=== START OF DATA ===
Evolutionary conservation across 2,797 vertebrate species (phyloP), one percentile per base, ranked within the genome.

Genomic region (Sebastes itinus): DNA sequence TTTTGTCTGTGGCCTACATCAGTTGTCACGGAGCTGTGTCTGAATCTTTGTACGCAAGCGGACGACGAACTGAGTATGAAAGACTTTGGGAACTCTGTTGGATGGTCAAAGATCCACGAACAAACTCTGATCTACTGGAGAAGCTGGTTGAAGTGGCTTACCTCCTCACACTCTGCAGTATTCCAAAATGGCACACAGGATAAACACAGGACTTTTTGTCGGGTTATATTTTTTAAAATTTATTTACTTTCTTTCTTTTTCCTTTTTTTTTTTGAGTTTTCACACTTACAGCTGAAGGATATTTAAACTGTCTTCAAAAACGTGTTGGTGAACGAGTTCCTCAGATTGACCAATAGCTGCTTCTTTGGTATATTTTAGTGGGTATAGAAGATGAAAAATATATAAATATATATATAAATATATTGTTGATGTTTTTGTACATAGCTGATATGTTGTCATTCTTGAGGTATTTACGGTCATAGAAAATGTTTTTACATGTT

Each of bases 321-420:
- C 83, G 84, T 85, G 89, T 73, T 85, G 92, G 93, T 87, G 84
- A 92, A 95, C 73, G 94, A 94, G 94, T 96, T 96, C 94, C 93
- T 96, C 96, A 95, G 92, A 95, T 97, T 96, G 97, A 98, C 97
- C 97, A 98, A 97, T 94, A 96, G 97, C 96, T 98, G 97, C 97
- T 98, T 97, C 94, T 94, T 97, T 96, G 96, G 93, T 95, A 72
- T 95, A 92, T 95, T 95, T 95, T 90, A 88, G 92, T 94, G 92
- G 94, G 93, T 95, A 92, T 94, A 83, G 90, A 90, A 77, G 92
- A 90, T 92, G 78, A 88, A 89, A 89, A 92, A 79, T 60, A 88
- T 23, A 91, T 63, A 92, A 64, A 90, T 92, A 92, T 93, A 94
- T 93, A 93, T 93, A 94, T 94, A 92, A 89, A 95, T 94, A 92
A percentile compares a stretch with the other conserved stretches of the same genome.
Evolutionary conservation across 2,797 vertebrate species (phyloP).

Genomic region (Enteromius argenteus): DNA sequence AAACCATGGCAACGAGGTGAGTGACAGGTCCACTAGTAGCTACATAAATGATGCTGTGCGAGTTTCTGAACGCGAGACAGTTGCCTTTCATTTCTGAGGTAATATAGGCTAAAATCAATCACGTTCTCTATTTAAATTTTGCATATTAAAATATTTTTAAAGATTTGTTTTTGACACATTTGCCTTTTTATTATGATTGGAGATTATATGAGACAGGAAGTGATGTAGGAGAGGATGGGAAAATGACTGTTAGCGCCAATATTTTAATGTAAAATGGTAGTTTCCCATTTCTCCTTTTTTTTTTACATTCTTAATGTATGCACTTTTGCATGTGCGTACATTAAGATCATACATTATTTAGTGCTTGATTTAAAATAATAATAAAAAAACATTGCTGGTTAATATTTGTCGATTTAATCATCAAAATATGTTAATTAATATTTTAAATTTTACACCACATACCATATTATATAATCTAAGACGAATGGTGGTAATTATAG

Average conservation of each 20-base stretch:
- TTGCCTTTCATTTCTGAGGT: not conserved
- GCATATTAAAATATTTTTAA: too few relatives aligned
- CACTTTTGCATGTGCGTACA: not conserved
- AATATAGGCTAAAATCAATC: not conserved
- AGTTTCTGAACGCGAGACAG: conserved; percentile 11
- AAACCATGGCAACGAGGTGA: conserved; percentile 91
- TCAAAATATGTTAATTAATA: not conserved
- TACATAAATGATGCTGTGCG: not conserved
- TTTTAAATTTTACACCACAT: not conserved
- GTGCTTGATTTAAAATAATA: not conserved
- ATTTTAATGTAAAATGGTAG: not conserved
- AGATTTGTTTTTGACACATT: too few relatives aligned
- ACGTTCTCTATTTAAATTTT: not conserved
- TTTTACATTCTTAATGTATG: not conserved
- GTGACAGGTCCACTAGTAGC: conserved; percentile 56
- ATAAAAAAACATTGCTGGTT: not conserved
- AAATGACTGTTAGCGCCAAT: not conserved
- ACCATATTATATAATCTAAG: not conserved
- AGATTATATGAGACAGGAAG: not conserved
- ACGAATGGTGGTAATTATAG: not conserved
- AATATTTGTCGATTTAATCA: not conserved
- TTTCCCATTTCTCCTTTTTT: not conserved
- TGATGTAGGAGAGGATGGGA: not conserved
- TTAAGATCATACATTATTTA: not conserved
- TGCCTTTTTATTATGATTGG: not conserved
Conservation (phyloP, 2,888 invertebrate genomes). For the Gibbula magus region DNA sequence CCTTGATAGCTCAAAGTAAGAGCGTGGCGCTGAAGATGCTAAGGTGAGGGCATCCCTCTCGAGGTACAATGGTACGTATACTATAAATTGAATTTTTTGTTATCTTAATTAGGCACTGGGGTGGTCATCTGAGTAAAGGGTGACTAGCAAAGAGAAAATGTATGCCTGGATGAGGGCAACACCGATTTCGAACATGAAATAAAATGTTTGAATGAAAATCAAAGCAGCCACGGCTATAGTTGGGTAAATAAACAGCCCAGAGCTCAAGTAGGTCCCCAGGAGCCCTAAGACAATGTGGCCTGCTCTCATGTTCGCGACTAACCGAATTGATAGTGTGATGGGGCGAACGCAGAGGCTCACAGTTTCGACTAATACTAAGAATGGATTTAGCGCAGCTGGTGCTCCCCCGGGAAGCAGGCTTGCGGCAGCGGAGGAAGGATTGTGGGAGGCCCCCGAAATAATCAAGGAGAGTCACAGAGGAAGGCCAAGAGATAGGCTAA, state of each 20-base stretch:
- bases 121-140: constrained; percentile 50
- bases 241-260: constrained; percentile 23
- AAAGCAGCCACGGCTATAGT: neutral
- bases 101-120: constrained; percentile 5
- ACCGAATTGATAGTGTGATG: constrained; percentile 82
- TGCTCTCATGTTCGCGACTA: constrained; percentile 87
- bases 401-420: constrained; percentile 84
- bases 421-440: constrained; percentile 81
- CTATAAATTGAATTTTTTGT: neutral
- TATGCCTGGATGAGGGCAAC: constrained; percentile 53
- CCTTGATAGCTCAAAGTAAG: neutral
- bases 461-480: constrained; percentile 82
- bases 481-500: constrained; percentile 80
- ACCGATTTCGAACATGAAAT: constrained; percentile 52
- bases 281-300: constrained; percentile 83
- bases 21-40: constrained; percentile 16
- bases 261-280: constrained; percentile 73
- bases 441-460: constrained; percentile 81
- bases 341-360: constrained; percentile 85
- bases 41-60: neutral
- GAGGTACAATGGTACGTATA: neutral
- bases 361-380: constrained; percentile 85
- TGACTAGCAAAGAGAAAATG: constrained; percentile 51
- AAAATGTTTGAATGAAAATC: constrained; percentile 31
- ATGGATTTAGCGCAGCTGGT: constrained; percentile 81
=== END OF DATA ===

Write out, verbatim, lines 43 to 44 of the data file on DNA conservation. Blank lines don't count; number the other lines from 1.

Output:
Conservation (phyloP, 2,888 invertebrate genomes). For the Gibbula magus region DNA sequence CCTTGATAGCTCAAAGTAAGAGCGTGGCGCTGAAGATGCTAAGGTGAGGGCATCCCTCTCGAGGTACAATGGTACGTATACTATAAATTGAATTTTTTGTTATCTTAATTAGGCACTGGGGTGGTCATCTGAGTAAAGGGTGACTAGCAAAGAGAAAATGTATGCCTGGATGAGGGCAACACCGATTTCGAACATGAAATAAAATGTTTGAATGAAAATCAAAGCAGCCACGGCTATAGTTGGGTAAATAAACAGCCCAGAGCTCAAGTAGGTCCCCAGGAGCCCTAAGACAATGTGGCCTGCTCTCATGTTCGCGACTAACCGAATTGATAGTGTGATGGGGCGAACGCAGAGGCTCACAGTTTCGACTAATACTAAGAATGGATTTAGCGCAGCTGGTGCTCCCCCGGGAAGCAGGCTTGCGGCAGCGGAGGAAGGATTGTGGGAGGCCCCCGAAATAATCAAGGAGAGTCACAGAGGAAGGCCAAGAGATAGGCTAA, state of each 20-base stretch:
- bases 121-140: constrained; percentile 50